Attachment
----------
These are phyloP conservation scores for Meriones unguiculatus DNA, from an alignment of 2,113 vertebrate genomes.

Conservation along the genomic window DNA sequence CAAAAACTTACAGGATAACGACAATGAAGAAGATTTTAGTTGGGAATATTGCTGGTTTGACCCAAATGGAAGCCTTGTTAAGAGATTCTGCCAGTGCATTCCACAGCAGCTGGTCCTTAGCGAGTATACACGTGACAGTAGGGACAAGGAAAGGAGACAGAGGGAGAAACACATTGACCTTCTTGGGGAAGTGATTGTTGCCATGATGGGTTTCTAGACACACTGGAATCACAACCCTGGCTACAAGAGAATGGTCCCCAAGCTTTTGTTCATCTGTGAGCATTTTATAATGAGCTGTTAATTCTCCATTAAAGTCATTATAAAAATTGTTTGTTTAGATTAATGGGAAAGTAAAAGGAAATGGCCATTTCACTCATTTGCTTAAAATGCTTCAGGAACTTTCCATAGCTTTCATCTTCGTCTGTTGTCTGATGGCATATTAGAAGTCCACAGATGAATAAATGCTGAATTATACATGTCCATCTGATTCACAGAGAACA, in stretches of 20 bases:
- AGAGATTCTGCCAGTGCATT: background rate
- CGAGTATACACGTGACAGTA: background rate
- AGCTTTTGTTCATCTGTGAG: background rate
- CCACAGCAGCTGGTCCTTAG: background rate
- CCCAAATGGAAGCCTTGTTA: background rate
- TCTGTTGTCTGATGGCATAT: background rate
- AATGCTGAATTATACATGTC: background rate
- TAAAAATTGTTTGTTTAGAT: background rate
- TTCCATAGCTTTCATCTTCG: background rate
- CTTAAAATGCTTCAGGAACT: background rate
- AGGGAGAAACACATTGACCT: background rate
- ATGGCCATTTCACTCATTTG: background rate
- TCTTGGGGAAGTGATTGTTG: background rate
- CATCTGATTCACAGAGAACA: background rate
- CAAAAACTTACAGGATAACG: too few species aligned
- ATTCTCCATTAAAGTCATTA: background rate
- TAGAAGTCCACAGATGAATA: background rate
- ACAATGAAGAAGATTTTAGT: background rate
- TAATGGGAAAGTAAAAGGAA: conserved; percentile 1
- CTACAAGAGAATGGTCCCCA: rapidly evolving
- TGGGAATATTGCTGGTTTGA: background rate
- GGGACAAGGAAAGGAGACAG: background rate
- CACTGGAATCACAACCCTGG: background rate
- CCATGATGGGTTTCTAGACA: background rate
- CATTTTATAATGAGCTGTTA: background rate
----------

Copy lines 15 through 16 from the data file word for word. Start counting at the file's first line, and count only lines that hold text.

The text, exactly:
- TCTTGGGGAAGTGATTGTTG: background rate
- CATCTGATTCACAGAGAACA: background rate